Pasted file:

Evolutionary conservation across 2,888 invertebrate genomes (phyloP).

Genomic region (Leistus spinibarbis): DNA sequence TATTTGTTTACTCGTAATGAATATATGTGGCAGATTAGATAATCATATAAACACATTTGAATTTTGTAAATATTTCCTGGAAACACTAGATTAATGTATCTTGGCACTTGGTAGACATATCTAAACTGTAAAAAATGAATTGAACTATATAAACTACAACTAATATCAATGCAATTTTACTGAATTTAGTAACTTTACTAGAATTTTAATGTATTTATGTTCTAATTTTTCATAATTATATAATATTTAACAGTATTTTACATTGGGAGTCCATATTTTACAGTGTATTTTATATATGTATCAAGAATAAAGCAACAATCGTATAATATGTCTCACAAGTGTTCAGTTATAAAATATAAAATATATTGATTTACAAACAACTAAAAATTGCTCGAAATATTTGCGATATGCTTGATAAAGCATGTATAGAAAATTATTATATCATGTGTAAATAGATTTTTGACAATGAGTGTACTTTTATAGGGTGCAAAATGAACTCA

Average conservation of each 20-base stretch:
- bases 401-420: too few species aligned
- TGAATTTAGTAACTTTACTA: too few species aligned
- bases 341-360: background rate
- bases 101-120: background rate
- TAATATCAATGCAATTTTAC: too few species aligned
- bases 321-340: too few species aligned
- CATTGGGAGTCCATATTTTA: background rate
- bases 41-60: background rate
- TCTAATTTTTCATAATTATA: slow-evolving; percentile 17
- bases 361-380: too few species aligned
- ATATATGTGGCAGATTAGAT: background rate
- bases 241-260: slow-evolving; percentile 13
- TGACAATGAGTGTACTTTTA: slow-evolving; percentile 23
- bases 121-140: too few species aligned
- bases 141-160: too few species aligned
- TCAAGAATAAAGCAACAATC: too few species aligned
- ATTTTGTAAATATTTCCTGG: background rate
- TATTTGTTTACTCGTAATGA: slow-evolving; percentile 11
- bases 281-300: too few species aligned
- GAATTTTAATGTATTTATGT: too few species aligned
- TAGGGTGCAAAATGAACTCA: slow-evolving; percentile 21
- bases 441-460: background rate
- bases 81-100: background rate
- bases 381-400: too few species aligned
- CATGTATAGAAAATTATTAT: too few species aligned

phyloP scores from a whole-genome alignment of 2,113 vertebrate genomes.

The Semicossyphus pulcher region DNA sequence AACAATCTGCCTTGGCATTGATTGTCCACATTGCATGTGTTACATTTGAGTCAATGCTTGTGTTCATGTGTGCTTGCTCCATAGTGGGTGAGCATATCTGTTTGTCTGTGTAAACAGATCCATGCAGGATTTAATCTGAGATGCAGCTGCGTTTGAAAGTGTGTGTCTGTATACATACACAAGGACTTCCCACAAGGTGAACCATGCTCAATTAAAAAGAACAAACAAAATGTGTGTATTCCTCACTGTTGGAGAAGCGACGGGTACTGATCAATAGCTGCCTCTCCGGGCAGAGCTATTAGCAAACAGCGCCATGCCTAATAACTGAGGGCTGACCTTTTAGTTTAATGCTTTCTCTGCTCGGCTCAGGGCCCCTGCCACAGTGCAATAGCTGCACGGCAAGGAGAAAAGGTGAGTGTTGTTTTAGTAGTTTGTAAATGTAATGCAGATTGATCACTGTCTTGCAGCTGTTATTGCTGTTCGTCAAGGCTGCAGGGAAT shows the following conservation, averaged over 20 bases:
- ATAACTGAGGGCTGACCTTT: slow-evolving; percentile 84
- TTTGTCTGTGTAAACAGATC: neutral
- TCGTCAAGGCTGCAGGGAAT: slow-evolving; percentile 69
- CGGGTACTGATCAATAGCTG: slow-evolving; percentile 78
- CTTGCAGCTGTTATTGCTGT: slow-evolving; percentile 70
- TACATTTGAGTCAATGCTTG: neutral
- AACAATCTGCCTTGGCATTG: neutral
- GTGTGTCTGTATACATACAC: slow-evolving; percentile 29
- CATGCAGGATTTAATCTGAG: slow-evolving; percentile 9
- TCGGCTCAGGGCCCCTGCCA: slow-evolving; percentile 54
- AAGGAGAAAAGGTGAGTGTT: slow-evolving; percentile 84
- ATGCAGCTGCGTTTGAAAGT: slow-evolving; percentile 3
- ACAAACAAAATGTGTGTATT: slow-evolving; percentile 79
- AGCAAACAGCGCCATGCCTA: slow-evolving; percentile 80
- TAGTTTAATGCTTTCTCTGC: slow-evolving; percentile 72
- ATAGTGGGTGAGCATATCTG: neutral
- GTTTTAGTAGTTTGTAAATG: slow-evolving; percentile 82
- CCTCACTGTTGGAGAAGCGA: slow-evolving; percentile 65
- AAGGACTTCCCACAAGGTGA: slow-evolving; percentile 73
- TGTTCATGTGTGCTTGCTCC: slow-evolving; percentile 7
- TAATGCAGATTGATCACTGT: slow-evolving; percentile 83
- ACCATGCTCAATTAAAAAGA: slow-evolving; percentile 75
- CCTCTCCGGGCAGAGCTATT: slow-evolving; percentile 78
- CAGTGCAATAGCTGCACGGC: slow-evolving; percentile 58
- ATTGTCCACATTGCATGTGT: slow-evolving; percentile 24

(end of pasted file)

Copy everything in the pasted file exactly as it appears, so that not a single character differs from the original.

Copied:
Evolutionary conservation across 2,888 invertebrate genomes (phyloP).

Genomic region (Leistus spinibarbis): DNA sequence TATTTGTTTACTCGTAATGAATATATGTGGCAGATTAGATAATCATATAAACACATTTGAATTTTGTAAATATTTCCTGGAAACACTAGATTAATGTATCTTGGCACTTGGTAGACATATCTAAACTGTAAAAAATGAATTGAACTATATAAACTACAACTAATATCAATGCAATTTTACTGAATTTAGTAACTTTACTAGAATTTTAATGTATTTATGTTCTAATTTTTCATAATTATATAATATTTAACAGTATTTTACATTGGGAGTCCATATTTTACAGTGTATTTTATATATGTATCAAGAATAAAGCAACAATCGTATAATATGTCTCACAAGTGTTCAGTTATAAAATATAAAATATATTGATTTACAAACAACTAAAAATTGCTCGAAATATTTGCGATATGCTTGATAAAGCATGTATAGAAAATTATTATATCATGTGTAAATAGATTTTTGACAATGAGTGTACTTTTATAGGGTGCAAAATGAACTCA

Average conservation of each 20-base stretch:
- bases 401-420: too few species aligned
- TGAATTTAGTAACTTTACTA: too few species aligned
- bases 341-360: background rate
- bases 101-120: background rate
- TAATATCAATGCAATTTTAC: too few species aligned
- bases 321-340: too few species aligned
- CATTGGGAGTCCATATTTTA: background rate
- bases 41-60: background rate
- TCTAATTTTTCATAATTATA: slow-evolving; percentile 17
- bases 361-380: too few species aligned
- ATATATGTGGCAGATTAGAT: background rate
- bases 241-260: slow-evolving; percentile 13
- TGACAATGAGTGTACTTTTA: slow-evolving; percentile 23
- bases 121-140: too few species aligned
- bases 141-160: too few species aligned
- TCAAGAATAAAGCAACAATC: too few species aligned
- ATTTTGTAAATATTTCCTGG: background rate
- TATTTGTTTACTCGTAATGA: slow-evolving; percentile 11
- bases 281-300: too few species aligned
- GAATTTTAATGTATTTATGT: too few species aligned
- TAGGGTGCAAAATGAACTCA: slow-evolving; percentile 21
- bases 441-460: background rate
- bases 81-100: background rate
- bases 381-400: too few species aligned
- CATGTATAGAAAATTATTAT: too few species aligned

phyloP scores from a whole-genome alignment of 2,113 vertebrate genomes.

The Semicossyphus pulcher region DNA sequence AACAATCTGCCTTGGCATTGATTGTCCACATTGCATGTGTTACATTTGAGTCAATGCTTGTGTTCATGTGTGCTTGCTCCATAGTGGGTGAGCATATCTGTTTGTCTGTGTAAACAGATCCATGCAGGATTTAATCTGAGATGCAGCTGCGTTTGAAAGTGTGTGTCTGTATACATACACAAGGACTTCCCACAAGGTGAACCATGCTCAATTAAAAAGAACAAACAAAATGTGTGTATTCCTCACTGTTGGAGAAGCGACGGGTACTGATCAATAGCTGCCTCTCCGGGCAGAGCTATTAGCAAACAGCGCCATGCCTAATAACTGAGGGCTGACCTTTTAGTTTAATGCTTTCTCTGCTCGGCTCAGGGCCCCTGCCACAGTGCAATAGCTGCACGGCAAGGAGAAAAGGTGAGTGTTGTTTTAGTAGTTTGTAAATGTAATGCAGATTGATCACTGTCTTGCAGCTGTTATTGCTGTTCGTCAAGGCTGCAGGGAAT shows the following conservation, averaged over 20 bases:
- ATAACTGAGGGCTGACCTTT: slow-evolving; percentile 84
- TTTGTCTGTGTAAACAGATC: neutral
- TCGTCAAGGCTGCAGGGAAT: slow-evolving; percentile 69
- CGGGTACTGATCAATAGCTG: slow-evolving; percentile 78
- CTTGCAGCTGTTATTGCTGT: slow-evolving; percentile 70
- TACATTTGAGTCAATGCTTG: neutral
- AACAATCTGCCTTGGCATTG: neutral
- GTGTGTCTGTATACATACAC: slow-evolving; percentile 29
- CATGCAGGATTTAATCTGAG: slow-evolving; percentile 9
- TCGGCTCAGGGCCCCTGCCA: slow-evolving; percentile 54
- AAGGAGAAAAGGTGAGTGTT: slow-evolving; percentile 84
- ATGCAGCTGCGTTTGAAAGT: slow-evolving; percentile 3
- ACAAACAAAATGTGTGTATT: slow-evolving; percentile 79
- AGCAAACAGCGCCATGCCTA: slow-evolving; percentile 80
- TAGTTTAATGCTTTCTCTGC: slow-evolving; percentile 72
- ATAGTGGGTGAGCATATCTG: neutral
- GTTTTAGTAGTTTGTAAATG: slow-evolving; percentile 82
- CCTCACTGTTGGAGAAGCGA: slow-evolving; percentile 65
- AAGGACTTCCCACAAGGTGA: slow-evolving; percentile 73
- TGTTCATGTGTGCTTGCTCC: slow-evolving; percentile 7
- TAATGCAGATTGATCACTGT: slow-evolving; percentile 83
- ACCATGCTCAATTAAAAAGA: slow-evolving; percentile 75
- CCTCTCCGGGCAGAGCTATT: slow-evolving; percentile 78
- CAGTGCAATAGCTGCACGGC: slow-evolving; percentile 58
- ATTGTCCACATTGCATGTGT: slow-evolving; percentile 24